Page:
So what is the proper procedure for seating the rings/running in? I would call it break in, that A) Does it proper so it works well and last, and B) gives this old goat a chance to relearn some skills, and not get killed.


Go to the piston ring makers web site and read the bumpf about how rings actually work and it will all make sense to you.
You need to get high pressure behind the rings forcing them onto the bore very quickly to bed the rings into the bore.
Light throttle leads to light pressure and light pressure glazes the bore.
Just because you open the throttle wide open, does not mean the engine will be doing 7000 rpm.
So you open the throttle wide thus allowing the piston to gulp in a full charge of fuel, by prefference going up a hill and by the time the engine has got to about 4000 rpm, shut the throttle down.
Slaming the throttle closed pressureizes the rings from the other end.
I like to roll the throttle on fully and off in 3rd gear going up a slight rise.
So you open the throttle wide in first then close it down well before the engine gets much past 1/2 full revs.
A couple of times in 1s then the same in 2nd & 3rd.
If the roads allows do the same in top.
I am not tanking about valve bouncing nor doing 100mph, it is all about working the cylinders hard with a full charge .

What confuses people is the instructions in the owners manuals which tell you to run under light loads for the first 200 to 500 miles.
These instructions are for running in a brand new motorcycle because when brand new the rings had already been bedded in before the motorcycle left the factory and you are running in the bearings & bushes.


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Re: Another boring question. [Re: Tracey Spear] #759270 12/14/18 1:52 pm
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Happy Birthday Trev!

I agree with your statements, but I once told someone to "let the engine rev a bit" as a dumbed down explanation of getting the rings bedded in, not realising that they would hold it at full throttle in each gear until it eventually got a 4 corner siezure and locked the back wheel.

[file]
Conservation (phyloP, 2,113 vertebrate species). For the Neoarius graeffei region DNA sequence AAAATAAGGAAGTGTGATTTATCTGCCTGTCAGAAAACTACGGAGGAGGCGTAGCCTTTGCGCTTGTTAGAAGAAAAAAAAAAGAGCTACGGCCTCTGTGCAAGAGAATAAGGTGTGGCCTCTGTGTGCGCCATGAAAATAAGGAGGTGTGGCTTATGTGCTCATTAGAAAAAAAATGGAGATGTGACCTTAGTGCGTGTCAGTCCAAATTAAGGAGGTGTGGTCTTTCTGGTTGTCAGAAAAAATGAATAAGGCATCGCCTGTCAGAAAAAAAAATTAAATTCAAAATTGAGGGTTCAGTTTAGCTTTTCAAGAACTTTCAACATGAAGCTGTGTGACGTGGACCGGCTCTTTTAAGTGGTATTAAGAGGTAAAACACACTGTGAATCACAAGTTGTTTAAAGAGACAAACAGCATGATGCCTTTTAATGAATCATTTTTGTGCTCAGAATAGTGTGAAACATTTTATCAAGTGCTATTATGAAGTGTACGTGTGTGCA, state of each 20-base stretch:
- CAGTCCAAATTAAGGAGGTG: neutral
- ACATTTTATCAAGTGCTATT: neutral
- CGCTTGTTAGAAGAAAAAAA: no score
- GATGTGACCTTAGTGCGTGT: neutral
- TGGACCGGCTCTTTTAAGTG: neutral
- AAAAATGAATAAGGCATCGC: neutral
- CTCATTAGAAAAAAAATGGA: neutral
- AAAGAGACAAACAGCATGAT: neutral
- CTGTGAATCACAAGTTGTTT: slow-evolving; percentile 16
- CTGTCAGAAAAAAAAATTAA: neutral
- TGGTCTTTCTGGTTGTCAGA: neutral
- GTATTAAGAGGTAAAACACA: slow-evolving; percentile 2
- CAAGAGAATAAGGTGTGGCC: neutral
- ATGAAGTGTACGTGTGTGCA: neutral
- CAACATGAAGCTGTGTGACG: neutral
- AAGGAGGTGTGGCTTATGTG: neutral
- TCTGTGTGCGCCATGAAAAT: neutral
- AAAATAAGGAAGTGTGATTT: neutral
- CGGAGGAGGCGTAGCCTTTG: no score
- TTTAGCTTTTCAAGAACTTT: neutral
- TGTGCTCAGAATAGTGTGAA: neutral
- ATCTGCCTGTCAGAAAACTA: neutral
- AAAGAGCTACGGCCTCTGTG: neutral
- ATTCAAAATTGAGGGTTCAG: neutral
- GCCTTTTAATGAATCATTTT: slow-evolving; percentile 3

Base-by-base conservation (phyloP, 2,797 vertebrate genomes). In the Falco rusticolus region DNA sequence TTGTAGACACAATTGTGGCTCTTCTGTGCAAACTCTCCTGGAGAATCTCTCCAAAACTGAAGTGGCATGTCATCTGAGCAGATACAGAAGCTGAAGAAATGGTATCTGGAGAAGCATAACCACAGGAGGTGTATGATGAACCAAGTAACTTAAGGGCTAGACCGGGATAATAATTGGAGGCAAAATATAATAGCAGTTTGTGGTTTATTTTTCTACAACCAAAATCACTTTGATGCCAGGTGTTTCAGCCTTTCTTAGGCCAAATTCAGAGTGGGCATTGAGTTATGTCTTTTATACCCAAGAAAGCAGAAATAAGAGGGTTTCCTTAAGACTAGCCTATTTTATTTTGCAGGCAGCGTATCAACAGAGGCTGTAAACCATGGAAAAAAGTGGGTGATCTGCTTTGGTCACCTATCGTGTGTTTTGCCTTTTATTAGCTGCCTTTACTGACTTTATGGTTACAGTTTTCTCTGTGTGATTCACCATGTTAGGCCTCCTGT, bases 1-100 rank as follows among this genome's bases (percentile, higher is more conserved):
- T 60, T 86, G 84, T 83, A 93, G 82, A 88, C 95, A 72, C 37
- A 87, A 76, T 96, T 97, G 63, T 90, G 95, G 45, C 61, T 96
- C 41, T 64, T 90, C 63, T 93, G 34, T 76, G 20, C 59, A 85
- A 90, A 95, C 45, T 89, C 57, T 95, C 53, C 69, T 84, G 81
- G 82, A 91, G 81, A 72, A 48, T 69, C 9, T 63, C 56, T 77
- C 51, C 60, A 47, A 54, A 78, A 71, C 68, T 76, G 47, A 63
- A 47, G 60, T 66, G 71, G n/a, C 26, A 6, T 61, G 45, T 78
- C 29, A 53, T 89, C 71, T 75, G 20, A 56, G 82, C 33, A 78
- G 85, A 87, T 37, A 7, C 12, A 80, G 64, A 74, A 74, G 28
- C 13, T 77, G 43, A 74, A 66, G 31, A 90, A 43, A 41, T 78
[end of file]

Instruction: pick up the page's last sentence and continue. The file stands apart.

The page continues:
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Re: Another boring question. [Re: Allan Gill] #759370 12/15/18 4:01 am
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Originally Posted by Allan Gill
Happy Birthday Trev!

I agree with your statements, but I once told someone to "let the engine rev a bit" as a dumbed down explanation of getting the rings bedded in, not realising that they would hold it at full throttle in each gear until it eventually got a 4 corner siezure and locked the back wheel.


You been reading the mail ?
Birthdays have not existed for this little black duck from the time he left home.


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Re: Another boring question. [Re: Tracey Spear] #770972 04/14/19 1:58 am
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Update:

My cylinders have come back, bored and painted. I specifically ask for 0.04 to 0.045 piston clearance. I haven't had a chance to measure them yet, but I was told the clearance is 0.035. I was told that the machinist called Emgo, and that was their recommendation. A65, Emgo pistons, Hasting rings.

Is that gonna be too tight?

Re: Another boring question. [Re: Tracey Spear] #770999 04/14/19 12:03 pm
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Rob Hall will run his motors at that or smaller clearances with those pistons. But he likes to see how far he can push whatever boundary is in front of him. For most of us, .045 is safer.
Get everything measured by someone that knows what they're looking at.
I call BS the statement that someone at emgo said to bore at .035 clearance. Going from memory, I thought their instructions called for .04 - .05?

Re: Another boring question. [Re: Mike Baker] #771054 04/14/19 10:47 pm
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Are we missing a 0 after the decimal point, gents?